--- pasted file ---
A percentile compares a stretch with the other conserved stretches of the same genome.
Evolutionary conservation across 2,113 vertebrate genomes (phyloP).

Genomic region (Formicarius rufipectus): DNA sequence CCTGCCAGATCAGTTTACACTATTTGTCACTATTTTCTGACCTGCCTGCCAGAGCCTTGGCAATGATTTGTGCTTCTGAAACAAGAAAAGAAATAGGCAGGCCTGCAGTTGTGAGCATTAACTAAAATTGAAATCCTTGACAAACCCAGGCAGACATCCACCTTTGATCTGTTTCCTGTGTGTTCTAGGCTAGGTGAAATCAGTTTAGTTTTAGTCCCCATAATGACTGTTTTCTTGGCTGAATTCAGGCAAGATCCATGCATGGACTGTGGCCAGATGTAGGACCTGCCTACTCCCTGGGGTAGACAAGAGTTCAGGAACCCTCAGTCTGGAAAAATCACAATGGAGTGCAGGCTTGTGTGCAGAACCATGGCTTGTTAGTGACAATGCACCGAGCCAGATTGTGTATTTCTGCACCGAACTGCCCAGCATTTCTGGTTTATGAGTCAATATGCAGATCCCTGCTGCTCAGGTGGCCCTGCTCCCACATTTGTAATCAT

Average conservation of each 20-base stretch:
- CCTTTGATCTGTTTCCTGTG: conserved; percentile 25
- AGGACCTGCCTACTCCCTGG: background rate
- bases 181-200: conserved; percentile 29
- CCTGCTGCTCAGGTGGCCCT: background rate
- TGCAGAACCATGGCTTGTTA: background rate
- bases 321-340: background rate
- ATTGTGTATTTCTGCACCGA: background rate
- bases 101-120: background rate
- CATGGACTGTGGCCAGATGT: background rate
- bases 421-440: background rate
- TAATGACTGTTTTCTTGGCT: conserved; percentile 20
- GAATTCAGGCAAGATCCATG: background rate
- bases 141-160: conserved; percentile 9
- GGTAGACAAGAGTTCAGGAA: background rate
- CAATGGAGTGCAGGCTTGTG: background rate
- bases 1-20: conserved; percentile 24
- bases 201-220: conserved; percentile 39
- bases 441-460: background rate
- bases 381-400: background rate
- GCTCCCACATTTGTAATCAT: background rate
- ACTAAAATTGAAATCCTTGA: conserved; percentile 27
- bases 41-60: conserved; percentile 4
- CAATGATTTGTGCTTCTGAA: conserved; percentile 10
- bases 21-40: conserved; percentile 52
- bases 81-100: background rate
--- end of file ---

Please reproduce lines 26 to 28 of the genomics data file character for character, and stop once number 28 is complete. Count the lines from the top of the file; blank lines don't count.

- bases 41-60: conserved; percentile 4
- CAATGATTTGTGCTTCTGAA: conserved; percentile 10
- bases 21-40: conserved; percentile 52